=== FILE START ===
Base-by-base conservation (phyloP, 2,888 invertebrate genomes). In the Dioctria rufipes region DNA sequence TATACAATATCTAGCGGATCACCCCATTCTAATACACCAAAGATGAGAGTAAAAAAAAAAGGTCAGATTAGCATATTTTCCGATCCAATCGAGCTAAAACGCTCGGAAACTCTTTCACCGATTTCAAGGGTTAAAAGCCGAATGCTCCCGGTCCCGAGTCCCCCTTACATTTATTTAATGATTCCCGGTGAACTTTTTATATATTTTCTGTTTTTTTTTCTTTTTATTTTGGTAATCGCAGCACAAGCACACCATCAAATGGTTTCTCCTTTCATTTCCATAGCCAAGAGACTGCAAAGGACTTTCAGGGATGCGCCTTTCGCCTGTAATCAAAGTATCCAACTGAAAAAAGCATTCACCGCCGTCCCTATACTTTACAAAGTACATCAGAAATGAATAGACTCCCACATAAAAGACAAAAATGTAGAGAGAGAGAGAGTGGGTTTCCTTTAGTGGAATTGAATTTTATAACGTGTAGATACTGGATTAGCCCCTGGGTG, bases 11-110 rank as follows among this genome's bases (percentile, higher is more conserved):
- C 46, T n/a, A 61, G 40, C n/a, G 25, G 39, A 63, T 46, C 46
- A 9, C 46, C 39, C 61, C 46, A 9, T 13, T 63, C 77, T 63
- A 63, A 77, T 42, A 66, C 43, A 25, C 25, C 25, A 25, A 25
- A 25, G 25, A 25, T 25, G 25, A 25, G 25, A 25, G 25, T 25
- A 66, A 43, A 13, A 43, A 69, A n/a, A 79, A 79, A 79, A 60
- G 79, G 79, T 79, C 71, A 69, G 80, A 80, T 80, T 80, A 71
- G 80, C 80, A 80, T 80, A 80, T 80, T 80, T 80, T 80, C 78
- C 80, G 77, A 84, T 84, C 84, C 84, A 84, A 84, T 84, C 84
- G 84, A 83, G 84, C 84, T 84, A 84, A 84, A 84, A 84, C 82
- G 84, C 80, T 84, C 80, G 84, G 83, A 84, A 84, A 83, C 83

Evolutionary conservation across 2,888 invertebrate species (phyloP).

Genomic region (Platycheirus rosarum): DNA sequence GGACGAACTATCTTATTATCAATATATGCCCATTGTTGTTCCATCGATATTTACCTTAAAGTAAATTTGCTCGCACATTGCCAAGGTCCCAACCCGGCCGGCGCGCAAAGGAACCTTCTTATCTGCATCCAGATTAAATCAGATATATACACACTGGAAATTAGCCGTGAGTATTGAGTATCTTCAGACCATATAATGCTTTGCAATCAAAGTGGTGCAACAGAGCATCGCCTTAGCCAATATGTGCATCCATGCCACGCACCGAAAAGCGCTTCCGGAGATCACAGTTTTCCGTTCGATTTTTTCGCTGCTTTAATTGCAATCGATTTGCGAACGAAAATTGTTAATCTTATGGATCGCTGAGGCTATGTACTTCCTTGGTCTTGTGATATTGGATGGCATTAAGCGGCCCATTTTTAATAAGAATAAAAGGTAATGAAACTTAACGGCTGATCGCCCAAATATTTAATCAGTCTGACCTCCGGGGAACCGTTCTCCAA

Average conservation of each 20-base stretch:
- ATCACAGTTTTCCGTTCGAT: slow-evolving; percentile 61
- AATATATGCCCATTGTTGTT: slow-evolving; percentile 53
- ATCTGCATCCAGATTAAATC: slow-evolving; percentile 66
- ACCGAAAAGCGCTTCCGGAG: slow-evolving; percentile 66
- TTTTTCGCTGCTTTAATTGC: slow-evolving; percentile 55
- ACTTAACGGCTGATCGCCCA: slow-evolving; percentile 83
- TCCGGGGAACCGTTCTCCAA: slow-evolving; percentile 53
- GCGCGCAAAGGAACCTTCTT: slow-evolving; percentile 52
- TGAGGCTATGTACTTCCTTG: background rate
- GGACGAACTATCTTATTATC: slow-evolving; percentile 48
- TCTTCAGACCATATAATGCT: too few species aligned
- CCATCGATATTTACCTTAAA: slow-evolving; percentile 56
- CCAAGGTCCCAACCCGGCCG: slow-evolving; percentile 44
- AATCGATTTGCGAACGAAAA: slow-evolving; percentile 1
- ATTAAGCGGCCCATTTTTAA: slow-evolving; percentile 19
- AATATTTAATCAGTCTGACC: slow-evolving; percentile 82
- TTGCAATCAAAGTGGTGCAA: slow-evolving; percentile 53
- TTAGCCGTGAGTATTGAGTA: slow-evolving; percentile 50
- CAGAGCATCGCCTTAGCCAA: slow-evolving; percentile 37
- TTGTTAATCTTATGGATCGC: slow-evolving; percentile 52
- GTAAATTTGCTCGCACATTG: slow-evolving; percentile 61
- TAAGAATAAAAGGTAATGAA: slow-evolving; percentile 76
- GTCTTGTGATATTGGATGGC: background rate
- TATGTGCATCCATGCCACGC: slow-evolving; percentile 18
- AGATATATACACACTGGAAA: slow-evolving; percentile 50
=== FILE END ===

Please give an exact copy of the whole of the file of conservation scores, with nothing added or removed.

Base-by-base conservation (phyloP, 2,888 invertebrate genomes). In the Dioctria rufipes region DNA sequence TATACAATATCTAGCGGATCACCCCATTCTAATACACCAAAGATGAGAGTAAAAAAAAAAGGTCAGATTAGCATATTTTCCGATCCAATCGAGCTAAAACGCTCGGAAACTCTTTCACCGATTTCAAGGGTTAAAAGCCGAATGCTCCCGGTCCCGAGTCCCCCTTACATTTATTTAATGATTCCCGGTGAACTTTTTATATATTTTCTGTTTTTTTTTCTTTTTATTTTGGTAATCGCAGCACAAGCACACCATCAAATGGTTTCTCCTTTCATTTCCATAGCCAAGAGACTGCAAAGGACTTTCAGGGATGCGCCTTTCGCCTGTAATCAAAGTATCCAACTGAAAAAAGCATTCACCGCCGTCCCTATACTTTACAAAGTACATCAGAAATGAATAGACTCCCACATAAAAGACAAAAATGTAGAGAGAGAGAGAGTGGGTTTCCTTTAGTGGAATTGAATTTTATAACGTGTAGATACTGGATTAGCCCCTGGGTG, bases 11-110 rank as follows among this genome's bases (percentile, higher is more conserved):
- C 46, T n/a, A 61, G 40, C n/a, G 25, G 39, A 63, T 46, C 46
- A 9, C 46, C 39, C 61, C 46, A 9, T 13, T 63, C 77, T 63
- A 63, A 77, T 42, A 66, C 43, A 25, C 25, C 25, A 25, A 25
- A 25, G 25, A 25, T 25, G 25, A 25, G 25, A 25, G 25, T 25
- A 66, A 43, A 13, A 43, A 69, A n/a, A 79, A 79, A 79, A 60
- G 79, G 79, T 79, C 71, A 69, G 80, A 80, T 80, T 80, A 71
- G 80, C 80, A 80, T 80, A 80, T 80, T 80, T 80, T 80, C 78
- C 80, G 77, A 84, T 84, C 84, C 84, A 84, A 84, T 84, C 84
- G 84, A 83, G 84, C 84, T 84, A 84, A 84, A 84, A 84, C 82
- G 84, C 80, T 84, C 80, G 84, G 83, A 84, A 84, A 83, C 83

Evolutionary conservation across 2,888 invertebrate species (phyloP).

Genomic region (Platycheirus rosarum): DNA sequence GGACGAACTATCTTATTATCAATATATGCCCATTGTTGTTCCATCGATATTTACCTTAAAGTAAATTTGCTCGCACATTGCCAAGGTCCCAACCCGGCCGGCGCGCAAAGGAACCTTCTTATCTGCATCCAGATTAAATCAGATATATACACACTGGAAATTAGCCGTGAGTATTGAGTATCTTCAGACCATATAATGCTTTGCAATCAAAGTGGTGCAACAGAGCATCGCCTTAGCCAATATGTGCATCCATGCCACGCACCGAAAAGCGCTTCCGGAGATCACAGTTTTCCGTTCGATTTTTTCGCTGCTTTAATTGCAATCGATTTGCGAACGAAAATTGTTAATCTTATGGATCGCTGAGGCTATGTACTTCCTTGGTCTTGTGATATTGGATGGCATTAAGCGGCCCATTTTTAATAAGAATAAAAGGTAATGAAACTTAACGGCTGATCGCCCAAATATTTAATCAGTCTGACCTCCGGGGAACCGTTCTCCAA

Average conservation of each 20-base stretch:
- ATCACAGTTTTCCGTTCGAT: slow-evolving; percentile 61
- AATATATGCCCATTGTTGTT: slow-evolving; percentile 53
- ATCTGCATCCAGATTAAATC: slow-evolving; percentile 66
- ACCGAAAAGCGCTTCCGGAG: slow-evolving; percentile 66
- TTTTTCGCTGCTTTAATTGC: slow-evolving; percentile 55
- ACTTAACGGCTGATCGCCCA: slow-evolving; percentile 83
- TCCGGGGAACCGTTCTCCAA: slow-evolving; percentile 53
- GCGCGCAAAGGAACCTTCTT: slow-evolving; percentile 52
- TGAGGCTATGTACTTCCTTG: background rate
- GGACGAACTATCTTATTATC: slow-evolving; percentile 48
- TCTTCAGACCATATAATGCT: too few species aligned
- CCATCGATATTTACCTTAAA: slow-evolving; percentile 56
- CCAAGGTCCCAACCCGGCCG: slow-evolving; percentile 44
- AATCGATTTGCGAACGAAAA: slow-evolving; percentile 1
- ATTAAGCGGCCCATTTTTAA: slow-evolving; percentile 19
- AATATTTAATCAGTCTGACC: slow-evolving; percentile 82
- TTGCAATCAAAGTGGTGCAA: slow-evolving; percentile 53
- TTAGCCGTGAGTATTGAGTA: slow-evolving; percentile 50
- CAGAGCATCGCCTTAGCCAA: slow-evolving; percentile 37
- TTGTTAATCTTATGGATCGC: slow-evolving; percentile 52
- GTAAATTTGCTCGCACATTG: slow-evolving; percentile 61
- TAAGAATAAAAGGTAATGAA: slow-evolving; percentile 76
- GTCTTGTGATATTGGATGGC: background rate
- TATGTGCATCCATGCCACGC: slow-evolving; percentile 18
- AGATATATACACACTGGAAA: slow-evolving; percentile 50